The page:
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FBI Director Nominee Christopher Wray Questioned By Senate Judiciary


One of President Trump's most important nominees was pressed today about his background. Christopher Wray went before the Senate judiciary committee and pledged he would be an independent leader at the FBI. He also promised to uphold the traditions of the Justice Department. NPR's Carrie Johnson reports.

CARRIE JOHNSON, BYLINE: Christopher Wray walked into the Senate judiciary committee hearing with one key challenge - demonstrate his commitment to nonpartisan law enforcement without beating up the president who selected him.


CHRISTOPHER WRAY: My loyalty is to the Constitution and to the rule of law. Those have been my guideposts throughout my career, and I will continue to adhere to them no matter the tests.

JOHNSON: Those tests are not hypothetical. They're real. The FBI has operated without a leader for two months now ever since President Trump fired Director James Comey, the man running the investigation into Russian interference in last year's election. Trump said he dismissed Comey to ease pressure on the White House over Russia, but that move backfired. The Russia investigation is still going on with special counsel Robert Mueller at the helm. Trump and other White House figures say the probe is a waste of time. His nominee to run the FBI, Chris Wray, disagrees.


WRAY: I do not consider Director Mueller to be on a witch hunt.

JOHNSON: Another point of disagreement - the president says he's not sure Russians hacked the email accounts of prominent Democrats last year or that Russia acted alone. But Wray says he has no reason to doubt the conclusion of the U.S. intelligence community that Russia indeed was the culprit, a line of questioning taken up by Republican Senator Lindsey Graham.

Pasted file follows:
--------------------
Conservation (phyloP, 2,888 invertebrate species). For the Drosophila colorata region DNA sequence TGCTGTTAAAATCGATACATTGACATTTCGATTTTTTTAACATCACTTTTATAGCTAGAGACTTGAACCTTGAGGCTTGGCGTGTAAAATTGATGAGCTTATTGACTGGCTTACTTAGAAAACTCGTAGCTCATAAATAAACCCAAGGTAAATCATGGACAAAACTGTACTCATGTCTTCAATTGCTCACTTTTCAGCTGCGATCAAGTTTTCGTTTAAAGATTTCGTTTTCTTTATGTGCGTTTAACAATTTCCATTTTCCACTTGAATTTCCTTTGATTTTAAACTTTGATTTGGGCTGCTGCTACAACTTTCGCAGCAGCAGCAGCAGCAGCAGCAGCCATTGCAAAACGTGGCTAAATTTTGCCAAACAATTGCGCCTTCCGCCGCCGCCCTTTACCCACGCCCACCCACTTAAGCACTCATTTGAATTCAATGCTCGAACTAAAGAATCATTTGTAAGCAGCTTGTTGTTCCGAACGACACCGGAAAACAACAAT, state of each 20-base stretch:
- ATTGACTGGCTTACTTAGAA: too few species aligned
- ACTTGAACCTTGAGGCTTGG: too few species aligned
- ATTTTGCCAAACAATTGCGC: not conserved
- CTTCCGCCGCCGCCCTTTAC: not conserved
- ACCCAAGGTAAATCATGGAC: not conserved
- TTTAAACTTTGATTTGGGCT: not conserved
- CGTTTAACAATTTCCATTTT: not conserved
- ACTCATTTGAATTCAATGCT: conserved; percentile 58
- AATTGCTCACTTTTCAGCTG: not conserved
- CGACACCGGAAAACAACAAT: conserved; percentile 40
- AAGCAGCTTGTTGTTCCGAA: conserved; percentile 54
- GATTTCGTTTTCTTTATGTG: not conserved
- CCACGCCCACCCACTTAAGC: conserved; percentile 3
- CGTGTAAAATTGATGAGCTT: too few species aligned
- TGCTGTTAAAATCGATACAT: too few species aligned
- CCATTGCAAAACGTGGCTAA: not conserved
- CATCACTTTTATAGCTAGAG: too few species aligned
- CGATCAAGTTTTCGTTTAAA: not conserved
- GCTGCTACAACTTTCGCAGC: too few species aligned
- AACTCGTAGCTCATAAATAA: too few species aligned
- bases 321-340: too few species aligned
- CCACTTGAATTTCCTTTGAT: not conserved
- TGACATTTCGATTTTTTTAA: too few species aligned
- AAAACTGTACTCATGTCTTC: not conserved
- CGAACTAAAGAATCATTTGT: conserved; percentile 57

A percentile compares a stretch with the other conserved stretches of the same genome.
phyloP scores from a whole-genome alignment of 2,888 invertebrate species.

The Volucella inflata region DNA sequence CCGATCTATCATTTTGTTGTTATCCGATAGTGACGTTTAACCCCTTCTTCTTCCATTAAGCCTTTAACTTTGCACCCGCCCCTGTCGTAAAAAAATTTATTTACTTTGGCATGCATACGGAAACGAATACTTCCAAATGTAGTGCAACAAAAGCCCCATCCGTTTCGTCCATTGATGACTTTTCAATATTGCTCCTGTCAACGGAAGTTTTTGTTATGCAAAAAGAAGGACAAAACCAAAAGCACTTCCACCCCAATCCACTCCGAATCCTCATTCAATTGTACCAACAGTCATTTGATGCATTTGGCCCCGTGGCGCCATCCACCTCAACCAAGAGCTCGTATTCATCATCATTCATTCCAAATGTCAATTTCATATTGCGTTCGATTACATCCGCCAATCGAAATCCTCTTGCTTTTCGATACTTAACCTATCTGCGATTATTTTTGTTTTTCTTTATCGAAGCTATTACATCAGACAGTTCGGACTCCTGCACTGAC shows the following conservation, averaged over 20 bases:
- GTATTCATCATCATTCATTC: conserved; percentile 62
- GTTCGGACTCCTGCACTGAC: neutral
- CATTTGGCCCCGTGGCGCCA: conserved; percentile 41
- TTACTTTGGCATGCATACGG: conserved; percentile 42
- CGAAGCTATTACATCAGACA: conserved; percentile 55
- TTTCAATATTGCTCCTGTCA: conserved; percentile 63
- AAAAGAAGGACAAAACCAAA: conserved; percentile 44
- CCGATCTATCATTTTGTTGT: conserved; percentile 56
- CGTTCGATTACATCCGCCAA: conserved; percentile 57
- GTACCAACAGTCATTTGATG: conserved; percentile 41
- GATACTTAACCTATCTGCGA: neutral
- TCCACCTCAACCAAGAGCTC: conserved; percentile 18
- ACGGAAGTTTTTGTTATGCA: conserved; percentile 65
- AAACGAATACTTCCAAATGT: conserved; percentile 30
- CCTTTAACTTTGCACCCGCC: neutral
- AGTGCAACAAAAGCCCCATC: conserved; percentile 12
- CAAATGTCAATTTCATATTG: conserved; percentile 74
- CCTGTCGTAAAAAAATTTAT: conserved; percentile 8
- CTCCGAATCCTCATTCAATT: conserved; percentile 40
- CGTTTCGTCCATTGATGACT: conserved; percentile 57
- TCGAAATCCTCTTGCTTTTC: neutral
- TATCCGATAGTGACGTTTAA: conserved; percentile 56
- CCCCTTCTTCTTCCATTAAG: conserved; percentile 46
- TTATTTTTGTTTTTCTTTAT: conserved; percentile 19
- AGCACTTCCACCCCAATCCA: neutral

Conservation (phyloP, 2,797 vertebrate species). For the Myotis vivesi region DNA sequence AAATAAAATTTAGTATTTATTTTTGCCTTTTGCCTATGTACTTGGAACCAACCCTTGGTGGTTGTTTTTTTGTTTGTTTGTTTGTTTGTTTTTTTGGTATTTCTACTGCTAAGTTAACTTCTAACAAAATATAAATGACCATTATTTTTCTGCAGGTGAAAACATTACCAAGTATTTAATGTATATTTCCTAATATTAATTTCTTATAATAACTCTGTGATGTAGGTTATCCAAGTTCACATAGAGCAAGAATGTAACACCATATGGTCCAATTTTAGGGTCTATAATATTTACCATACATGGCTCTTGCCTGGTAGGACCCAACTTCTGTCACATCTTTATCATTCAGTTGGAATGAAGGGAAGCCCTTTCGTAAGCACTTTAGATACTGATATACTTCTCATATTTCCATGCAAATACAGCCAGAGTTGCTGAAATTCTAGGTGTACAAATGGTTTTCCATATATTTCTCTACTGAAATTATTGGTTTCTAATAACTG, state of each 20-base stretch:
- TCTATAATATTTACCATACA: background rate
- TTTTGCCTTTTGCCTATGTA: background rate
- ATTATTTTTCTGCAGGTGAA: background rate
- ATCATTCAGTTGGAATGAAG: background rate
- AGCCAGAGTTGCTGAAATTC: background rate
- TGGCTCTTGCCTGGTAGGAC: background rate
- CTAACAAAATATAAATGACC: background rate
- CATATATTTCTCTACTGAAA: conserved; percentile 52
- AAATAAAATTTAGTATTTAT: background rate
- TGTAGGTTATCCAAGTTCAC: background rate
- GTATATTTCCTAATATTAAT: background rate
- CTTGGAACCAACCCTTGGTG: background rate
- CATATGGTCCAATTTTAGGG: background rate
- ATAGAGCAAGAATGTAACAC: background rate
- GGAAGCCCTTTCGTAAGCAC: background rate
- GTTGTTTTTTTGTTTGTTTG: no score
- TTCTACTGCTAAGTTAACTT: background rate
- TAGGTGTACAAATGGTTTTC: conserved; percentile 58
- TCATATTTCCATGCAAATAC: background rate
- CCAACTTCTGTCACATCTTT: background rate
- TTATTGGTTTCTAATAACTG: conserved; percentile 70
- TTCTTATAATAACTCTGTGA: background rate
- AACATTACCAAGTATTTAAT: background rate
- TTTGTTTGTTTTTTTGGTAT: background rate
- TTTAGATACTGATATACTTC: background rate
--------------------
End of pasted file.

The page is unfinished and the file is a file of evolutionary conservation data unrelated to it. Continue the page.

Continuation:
LINDSEY GRAHAM: Is Russia our friend or our enemy?

WRAY: Senator, I think Russia is a foreign nation that we have to deal with very warily.

GRAHAM: You think they're an adversary of the United States.

WRAY: In some situations, yes.

JOHNSON: Democrats on the committee expressed their concern about the man in the Oval Office. Vermont Senator Patrick Leahy...


PATRICK LEAHY: If the president asked you to do something unlawful or unethical, what do you say?

WRAY: First I would try to talk him out of it. And if that failed, I would resign.

JOHNSON: Wray says his understated demeanor may lead people to underestimate him. But he says when it comes to the rule of law, his spine is plenty stiff.


WRAY: And there isn't a person on this planet whose lobbying or influence could convince me to just drop or abandon a properly predicated and meritorious investigation.

JOHNSON: In an odd sign of the times, lawmakers repeatedly asked Wray if he would be ready to quit before the FBI director's 10-year term ends, promises they wanted to hear during the equivalent of his job interview in the Senate. In fact Wray says he offered to resign in 2004 in a standoff over surveillance during the George W. Bush administration. In those years, Wray served in top roles at the Justice Department, struggling to prosecute corrupt bankers and prevent terrorist attacks. Democrat Dianne Feinstein wanted to know what role Wray played in approving abusive interrogation techniques back then.


WRAY: My view is that torture is wrong. It's unacceptable. It's illegal. And I think it's ineffective.

JOHNSON: Wray says he doesn't remember blessing waterboarding or other harsh tactics, and he says his criminal division prosecuted a CIA contractor in connection with the death of a detainee in Afghanistan. After nearly five hours of back and forth, senators expressed confidence Wray would get confirmed perhaps before Congress takes its August recess. Though how long he'll stay in the job seemed to be an open question. Carrie Johnson, NPR News, Washington. Transcript provided by NPR, Copyright NPR.

Carrie Johnson is a justice correspondent for the Washington Desk.